Q&A Dominic Coyle

Getting to grips with PRSI on unearned income


I read with interest your information on PRSI liabilities and declaring it in self assessment where the value exceeded €3,147.

If the savings are in joint accounts, can we treat the income as half for one and half for the other allowing both to stay below the threshold?

Ms A.O’D., email

The general rule with joint accounts is that the savings are deemed to be split evenly between the signatories – whether they be two or more.

For instance, in the case of the deposit protection guarantee, which protects savings up to a maximum of €100,000 in any one institution, a joint account has protection for that amount times the number of named accountholders. Thus in your case, it would be double – i.e. €200,000.

In the same way, I understand the interest accruing on your account will be divided evenly between the two of you as joint accountholders.

Only if that brings either of you above the €3,174 threshold will the 4 per cent PRSI charge apply – but do remember that the €3,174 threshold is cumulative and also includes any other “unearned income” such as dividends from shares and/or rental income.

What form? When? How? on PRSI

I have great confusion over how this PRSI on savings works. What form to use? Do I need an accountant? Do I do it from January 2015 for 2014 or does the Revenue go back years? I am a PAYE earner, how do I calculate it?

Mr P.L., email

It’s evident you are more than slightly stressed about it and that’s not entirely surprising. The vast bulk of PAYE taxpayers have, until now, never really had to worry about filing tax returns. Unless you owned property that you were renting out, or something similar, tax returns really weren’t an issue.

The good news is that, for most people, nothing has changed.

It is very likely that you will still not need to file tax returns. Also, if you are over 66 years of age, you are not liable to PRSI.

First things first, as for the reader above, if you are under 66 and you add together ALL your unearned income – bank interest, stock dividends and rental income, if any – does it come to more than €3,174 in a year?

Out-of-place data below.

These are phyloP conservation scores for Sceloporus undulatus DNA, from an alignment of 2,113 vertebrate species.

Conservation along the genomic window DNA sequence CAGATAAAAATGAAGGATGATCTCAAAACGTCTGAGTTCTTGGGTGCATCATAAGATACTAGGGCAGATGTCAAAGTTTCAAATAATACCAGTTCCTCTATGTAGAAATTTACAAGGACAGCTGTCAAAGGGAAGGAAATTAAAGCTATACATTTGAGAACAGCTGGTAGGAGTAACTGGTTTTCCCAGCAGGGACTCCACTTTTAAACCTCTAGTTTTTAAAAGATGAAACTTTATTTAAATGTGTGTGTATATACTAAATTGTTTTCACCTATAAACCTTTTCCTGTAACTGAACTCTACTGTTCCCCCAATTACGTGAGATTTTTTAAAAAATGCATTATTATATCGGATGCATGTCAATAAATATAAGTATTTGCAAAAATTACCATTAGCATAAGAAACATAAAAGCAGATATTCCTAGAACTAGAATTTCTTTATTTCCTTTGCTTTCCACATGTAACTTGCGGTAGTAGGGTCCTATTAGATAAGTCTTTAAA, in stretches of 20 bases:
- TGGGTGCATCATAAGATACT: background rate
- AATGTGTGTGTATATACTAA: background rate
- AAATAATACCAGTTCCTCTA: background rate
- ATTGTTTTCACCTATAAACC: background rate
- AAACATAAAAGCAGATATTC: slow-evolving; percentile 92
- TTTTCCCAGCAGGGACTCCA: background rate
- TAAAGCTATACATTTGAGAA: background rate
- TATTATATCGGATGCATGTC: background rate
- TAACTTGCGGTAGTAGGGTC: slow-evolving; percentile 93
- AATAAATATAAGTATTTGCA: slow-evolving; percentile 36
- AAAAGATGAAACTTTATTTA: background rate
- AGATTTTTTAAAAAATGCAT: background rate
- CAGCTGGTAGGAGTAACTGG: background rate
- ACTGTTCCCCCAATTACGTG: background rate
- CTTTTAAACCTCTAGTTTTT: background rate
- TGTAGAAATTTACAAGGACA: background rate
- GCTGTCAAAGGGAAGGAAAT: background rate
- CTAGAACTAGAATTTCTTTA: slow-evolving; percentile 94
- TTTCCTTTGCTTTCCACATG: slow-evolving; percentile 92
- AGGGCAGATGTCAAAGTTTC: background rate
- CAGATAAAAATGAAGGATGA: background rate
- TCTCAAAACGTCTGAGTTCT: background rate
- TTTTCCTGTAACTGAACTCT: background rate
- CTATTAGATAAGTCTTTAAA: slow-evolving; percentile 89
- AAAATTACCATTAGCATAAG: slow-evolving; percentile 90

If not, you are not affected by the new rules on PRSI, you do not have to fill in any forms and you can rest easy. You can stop reading here.

If your annual “unearned income” is above the €3,174 threshold, then you will be affected by the new rules. So what does this mean?

First you will have to file a tax return under the self-assessment (or Pay and File) procedure. This is exactly what every self employed person does. It is intimidating only because of its unfamiliarity, and because of the number of questions on the form.

The good news is that you are unlikely to need to bother about most of them and the Revenue provides detailed notes outlining what goes where and why.

What form? Form 11 is the form in question. It is the annual return of income and is available from any Revenue office or online.

Do you need an accountant? If you are a PAYE taxpayer with fairly uncomplicated unearned income, there should be no need for an accountant.

If you would be more comfortable with one, there is nothing to preclude you approaching one, though it is unclear whether the cost could be set against any liability.

Most importantly, I guess, is when this new regime kicks in. The relevant date is January 1st, 2014. This means, for your purposes, the 2014 tax year.

What happens under self assessment is that you are supposed to pay preliminary tax to the Revenue before October 31st each year. This is your best estimate of the tax you are likely to owe.

Once the tax year ends, you must file a tax return (Form 11) for that year – i.e. you file in 2015 for the 2014 tax year.

However, this must be done before October 31st of the following tax year (you get slightly longer if you file online using Revenue’s ROS system).

It is important to note, however, that the Government and Revenue are looking to bring back this date under the new budgetary arrangements. Nothing has been firmed up as yet but you will need to keep an eye on it.

If you owe anything over and above the preliminary tax estimate that you paid in October 31st of the relevant tax year (i.e. 2014 in this case), it must be paid on or before October 31st the following year (2015 in this case).

You have no liability to PRSI for any “unearned income” that you received before the end of this year, the measure kicks in only on income earned after January 1st next – although clearly income tax would have applied to rental income and dividends up to now, and DIRT has always applied to deposit interest.

Such other taxes remain in place and while DIRT is deducted at source by your bank, you will have been expected to file a return for the other forms on unearned income named above.

Calculating it is easy. You tot up the gross “unearned income” – i.e. bank interest BEFORE Dirt, stock dividends BEFORE withholding tax and rental income before any deductions, including income tax. If this figure exceeds €3,174, you take 4 per cent of it – multiply the income by 0.04 – and that is your PRSI bill.

This column is a reader service and is not intended to replace professional advice. Please send your questions to Q&A, c/o Dominic Coyle, The Irish Times, 24-28 Tara Street, Dublin 2, or to dcoyle@irishtimes.com